we took a family vacation to North Carolina so my father could get a driver’s license. Dad still
has the license. It’s expired but he still carries it in his wallet just in case."
Another setback for proponents of licenses for undocumented aliens occurred in the form
of the 2005 REAL ID Act.
The REAL ID Act was a piece of federal legislation, proposed by the Office of Homeland
Security in conjunction with the September 11 Commission and passed by Congress, that
attempted to establish national standards for state-issued driver’s licenses.
The Act gave a deadline of 2008 before the states had to come into compliance with the
requirements laid out in the bill. Subsequently, all 50 states were given waivers to postpone
The law’s supporters pointed out that 13 driver’s licenses were issued to 9/11 hijackers.
This use of terrorism, or fear of terrorism, as a rationale to deny licenses to individuals
who came to America solely in the hopes of bettering the lives of their families is offensive to
many who live with the consequences.
Wilkerson says of her future husband, "I would argue that Yovani and the millions of
undocumented Mexicans living here are more likely to be law-abiding than even the average
American. Of course, you are always going to have some bad apples, but the overwhelming
majority of Latino immigrants are decent folks who came to America because they love
Reyes agrees, "This country is my home. I only have three memories of my early years
in Mexico. America is what I know. I go out of my way to obey the laws and customs of
America because I cherish the opportunity I have living here."
The debate on illegal immigrants and driver’s licenses shows no shows of dissipating.
The ideological fringe on either side of the argument continue to be allowed to frame the
A pragmatic compromise seems years away from becoming reality.
And so Reyes and Hernandez wait.
But so do Wilkerson and Sparks.
The illegal immigration problem affects the entire nation. Native and Immigrant. Citizen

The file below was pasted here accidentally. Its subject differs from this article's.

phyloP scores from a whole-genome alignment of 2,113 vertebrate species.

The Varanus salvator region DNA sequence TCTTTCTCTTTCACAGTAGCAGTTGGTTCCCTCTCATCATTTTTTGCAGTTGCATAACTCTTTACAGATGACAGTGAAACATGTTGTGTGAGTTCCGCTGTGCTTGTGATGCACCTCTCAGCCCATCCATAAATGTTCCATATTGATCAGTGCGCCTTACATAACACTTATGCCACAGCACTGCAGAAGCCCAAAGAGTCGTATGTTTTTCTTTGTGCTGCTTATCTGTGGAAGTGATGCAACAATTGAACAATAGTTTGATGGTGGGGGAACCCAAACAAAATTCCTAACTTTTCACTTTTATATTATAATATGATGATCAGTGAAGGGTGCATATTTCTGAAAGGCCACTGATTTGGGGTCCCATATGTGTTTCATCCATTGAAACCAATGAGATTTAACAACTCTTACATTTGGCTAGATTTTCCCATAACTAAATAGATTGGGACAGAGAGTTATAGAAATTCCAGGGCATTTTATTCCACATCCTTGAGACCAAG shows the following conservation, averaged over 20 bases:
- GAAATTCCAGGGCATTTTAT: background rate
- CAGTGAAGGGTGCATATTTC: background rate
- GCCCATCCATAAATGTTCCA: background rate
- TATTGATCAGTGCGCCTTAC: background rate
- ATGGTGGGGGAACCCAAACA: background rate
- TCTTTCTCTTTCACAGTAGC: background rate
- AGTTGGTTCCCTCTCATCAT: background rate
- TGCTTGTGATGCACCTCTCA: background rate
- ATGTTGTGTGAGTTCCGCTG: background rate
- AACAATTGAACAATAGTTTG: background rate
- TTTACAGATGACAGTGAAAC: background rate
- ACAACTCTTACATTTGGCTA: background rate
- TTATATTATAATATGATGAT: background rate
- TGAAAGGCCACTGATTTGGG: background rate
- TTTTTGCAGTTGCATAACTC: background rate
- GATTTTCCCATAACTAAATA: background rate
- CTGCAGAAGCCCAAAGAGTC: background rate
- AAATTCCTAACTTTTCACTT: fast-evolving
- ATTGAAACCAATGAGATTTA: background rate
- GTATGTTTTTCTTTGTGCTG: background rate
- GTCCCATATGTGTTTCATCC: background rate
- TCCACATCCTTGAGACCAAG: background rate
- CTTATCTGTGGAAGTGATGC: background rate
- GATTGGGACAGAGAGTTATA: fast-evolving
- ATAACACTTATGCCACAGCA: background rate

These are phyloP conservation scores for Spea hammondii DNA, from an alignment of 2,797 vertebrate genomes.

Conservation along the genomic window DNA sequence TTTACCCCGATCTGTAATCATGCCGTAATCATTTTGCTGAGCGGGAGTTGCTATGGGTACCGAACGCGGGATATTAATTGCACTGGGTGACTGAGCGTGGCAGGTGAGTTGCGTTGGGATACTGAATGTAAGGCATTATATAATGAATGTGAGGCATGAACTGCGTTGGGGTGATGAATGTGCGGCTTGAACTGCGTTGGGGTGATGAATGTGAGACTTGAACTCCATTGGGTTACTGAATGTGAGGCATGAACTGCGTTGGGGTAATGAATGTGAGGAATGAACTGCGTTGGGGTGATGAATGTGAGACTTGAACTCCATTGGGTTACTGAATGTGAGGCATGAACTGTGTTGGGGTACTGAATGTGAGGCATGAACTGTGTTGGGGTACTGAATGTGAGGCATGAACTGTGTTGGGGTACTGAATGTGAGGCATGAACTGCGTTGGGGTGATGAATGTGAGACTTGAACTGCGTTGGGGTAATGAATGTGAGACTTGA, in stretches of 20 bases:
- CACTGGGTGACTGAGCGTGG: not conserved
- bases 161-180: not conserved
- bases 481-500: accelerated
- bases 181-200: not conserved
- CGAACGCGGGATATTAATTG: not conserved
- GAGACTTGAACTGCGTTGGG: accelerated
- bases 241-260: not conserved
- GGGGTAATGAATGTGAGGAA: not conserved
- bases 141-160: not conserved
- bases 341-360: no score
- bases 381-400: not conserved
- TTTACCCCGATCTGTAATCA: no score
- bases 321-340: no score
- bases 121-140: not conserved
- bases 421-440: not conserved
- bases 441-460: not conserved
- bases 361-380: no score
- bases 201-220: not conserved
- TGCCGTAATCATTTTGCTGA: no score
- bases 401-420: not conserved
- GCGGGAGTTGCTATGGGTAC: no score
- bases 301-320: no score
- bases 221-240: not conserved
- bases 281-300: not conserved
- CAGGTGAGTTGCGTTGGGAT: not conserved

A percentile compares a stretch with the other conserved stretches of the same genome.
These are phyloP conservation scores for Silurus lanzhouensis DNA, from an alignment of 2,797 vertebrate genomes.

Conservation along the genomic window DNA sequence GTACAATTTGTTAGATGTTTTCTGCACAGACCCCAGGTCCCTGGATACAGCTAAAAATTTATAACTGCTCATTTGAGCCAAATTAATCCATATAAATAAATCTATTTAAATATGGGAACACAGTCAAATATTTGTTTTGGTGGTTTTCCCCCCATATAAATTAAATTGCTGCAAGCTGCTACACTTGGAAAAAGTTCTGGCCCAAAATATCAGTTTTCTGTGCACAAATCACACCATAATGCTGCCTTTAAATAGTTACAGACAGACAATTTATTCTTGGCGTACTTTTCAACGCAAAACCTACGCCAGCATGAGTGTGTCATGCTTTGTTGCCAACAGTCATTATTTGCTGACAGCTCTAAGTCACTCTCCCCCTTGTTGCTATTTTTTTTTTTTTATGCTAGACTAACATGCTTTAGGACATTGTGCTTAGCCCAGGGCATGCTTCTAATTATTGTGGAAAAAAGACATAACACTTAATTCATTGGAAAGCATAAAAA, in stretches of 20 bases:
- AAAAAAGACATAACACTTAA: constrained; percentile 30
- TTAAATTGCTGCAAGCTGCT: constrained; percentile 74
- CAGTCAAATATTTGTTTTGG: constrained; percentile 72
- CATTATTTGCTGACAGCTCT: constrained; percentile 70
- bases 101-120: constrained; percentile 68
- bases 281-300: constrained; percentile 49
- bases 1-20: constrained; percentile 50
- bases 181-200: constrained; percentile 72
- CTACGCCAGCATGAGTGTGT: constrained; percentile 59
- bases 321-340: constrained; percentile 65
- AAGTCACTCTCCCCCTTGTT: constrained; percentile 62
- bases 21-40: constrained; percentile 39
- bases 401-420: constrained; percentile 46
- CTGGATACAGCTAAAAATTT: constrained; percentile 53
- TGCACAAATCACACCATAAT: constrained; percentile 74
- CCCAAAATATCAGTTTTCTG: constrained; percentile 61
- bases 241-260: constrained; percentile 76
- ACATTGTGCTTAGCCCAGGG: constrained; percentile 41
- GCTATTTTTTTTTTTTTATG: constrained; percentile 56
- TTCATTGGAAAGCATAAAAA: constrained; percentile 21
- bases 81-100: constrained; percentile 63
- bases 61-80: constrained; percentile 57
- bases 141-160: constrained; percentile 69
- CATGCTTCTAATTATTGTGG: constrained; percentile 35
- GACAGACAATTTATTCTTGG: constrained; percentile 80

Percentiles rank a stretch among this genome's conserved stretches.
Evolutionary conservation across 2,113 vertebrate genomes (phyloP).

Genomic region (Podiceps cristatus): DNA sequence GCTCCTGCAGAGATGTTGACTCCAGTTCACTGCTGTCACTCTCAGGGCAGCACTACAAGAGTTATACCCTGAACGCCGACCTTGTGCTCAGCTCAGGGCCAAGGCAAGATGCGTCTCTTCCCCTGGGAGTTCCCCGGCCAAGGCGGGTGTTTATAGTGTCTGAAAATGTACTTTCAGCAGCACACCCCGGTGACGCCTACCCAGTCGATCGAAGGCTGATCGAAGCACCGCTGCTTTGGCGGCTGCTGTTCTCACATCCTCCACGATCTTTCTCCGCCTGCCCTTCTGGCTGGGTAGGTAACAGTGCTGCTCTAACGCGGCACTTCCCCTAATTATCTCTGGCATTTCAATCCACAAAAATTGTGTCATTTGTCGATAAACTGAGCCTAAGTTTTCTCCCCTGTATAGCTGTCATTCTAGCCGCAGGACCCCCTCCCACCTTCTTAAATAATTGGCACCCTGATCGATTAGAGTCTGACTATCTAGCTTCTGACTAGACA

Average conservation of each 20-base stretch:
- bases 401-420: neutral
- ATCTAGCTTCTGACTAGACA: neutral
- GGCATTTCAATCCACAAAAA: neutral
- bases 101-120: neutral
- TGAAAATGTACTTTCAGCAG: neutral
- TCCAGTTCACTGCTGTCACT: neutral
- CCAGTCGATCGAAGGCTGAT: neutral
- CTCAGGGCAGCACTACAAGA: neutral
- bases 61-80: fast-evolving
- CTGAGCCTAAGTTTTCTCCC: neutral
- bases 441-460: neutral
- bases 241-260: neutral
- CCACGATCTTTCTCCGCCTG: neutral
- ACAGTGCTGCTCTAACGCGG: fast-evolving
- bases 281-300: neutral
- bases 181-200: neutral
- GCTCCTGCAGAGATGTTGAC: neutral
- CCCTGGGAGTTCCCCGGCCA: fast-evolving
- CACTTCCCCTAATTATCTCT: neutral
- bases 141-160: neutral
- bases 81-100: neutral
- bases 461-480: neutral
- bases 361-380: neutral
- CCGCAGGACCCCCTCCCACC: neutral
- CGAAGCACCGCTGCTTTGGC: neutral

and Undocumented alike.
There is one other American cultural tradition Reyes and Wilkerson would like to be a
"In the movies, you always see the bride and groom dashing off in the car with ‘Just
Married’ spray painted on the back with the cans trailing behind. I would like to drive my new
wife into the sunset," says Reyes. "But if the American politicians say no, It’s OK. I will get to
chauffeur her around on our honeymoon. We’re going to Cancun."
The Georgia Legislature sent a clear sign to the illegal immigration population of Georgia
with its passage of an Arizona-style immigration bill.
It says quite simply: Get out.
Just like the constitutionally dubious Arizona attempt, this piece of legislation gives law
enforcement officers the authority to question anyone they come in contact with about their legal
The bill has not been signed yet, but Republican Gov. Nathan Deal is expected to sign it
into when it comes across his desk.
The bill requires private employers to check potential employees against E-Verify, a
federal database, to ensure that all workers are here legally.
Yovani Reyes is a 23-year-old illegal immigrant who came to America shortly after he
Reyes says, "These politicians are voting with their hearts instead of their minds. They
don’t realize how strong the Latino community is today and they don’t pay attention to the
numbers. In 30 years we (Latinos) are going to be the majority."
Reyes continues, "These Republicans are going to regret betraying such a big group of
voters. I understand the economic situation isn’t great now and they are looking for somebody to
blame, but they are doing more harm than good."
His fiancee, Heather Wilkerson concurs, "The problem with the bill is the message it
sends. The biggest employer statewide is the agriculture sector and they use illegal labor as much
as anybody does. You are going to have an exodus of workers and it is going to drive up the price
For Atlanta Police Officer Jeremy Sparks, the more things change the more they stay the
same. "If it(the bill) becomes law I’ll enforce it."
Ivan Hernandez is a recently arrived illegal immigrant.
Hernandez, unlike Reyes, has relatively few family and friends in Atlanta, so for him it
could mean a change of address. Hernandez says, "If Georgia has this kind of law and other
states don’t, I should live there instead of here."
What has so many of the bill’s opponents so infuriated is the potential economic loss the
state might face if this legislation is ever enacted.
Jerry Gonzalez, executive director of the Georgia Association of Latino Elected
Officials, wrote in Creative Loafing "Georgia is the home of many multinational corporations,
has the world’s busiest airport, has a thirst for expanding international trade, and is the cradle of
the civil rights movement. Georgia’s economic development efforts rely upon it being seen as a
good place to do business."
In addition to local objections, the bill has drawn criticism from the White House.
President Obama says, "It is a mistake to try to do this piecemeal," in an interview with WSB-
TV. Obama adds, "We can’t have 50 different immigration laws around the country."
The bill, Georgia House Bill (HB) 87, was passed on April 14 and is expected to be
signed by Deal in early May. An extensive legal battle about the bill’s constitutionality is widely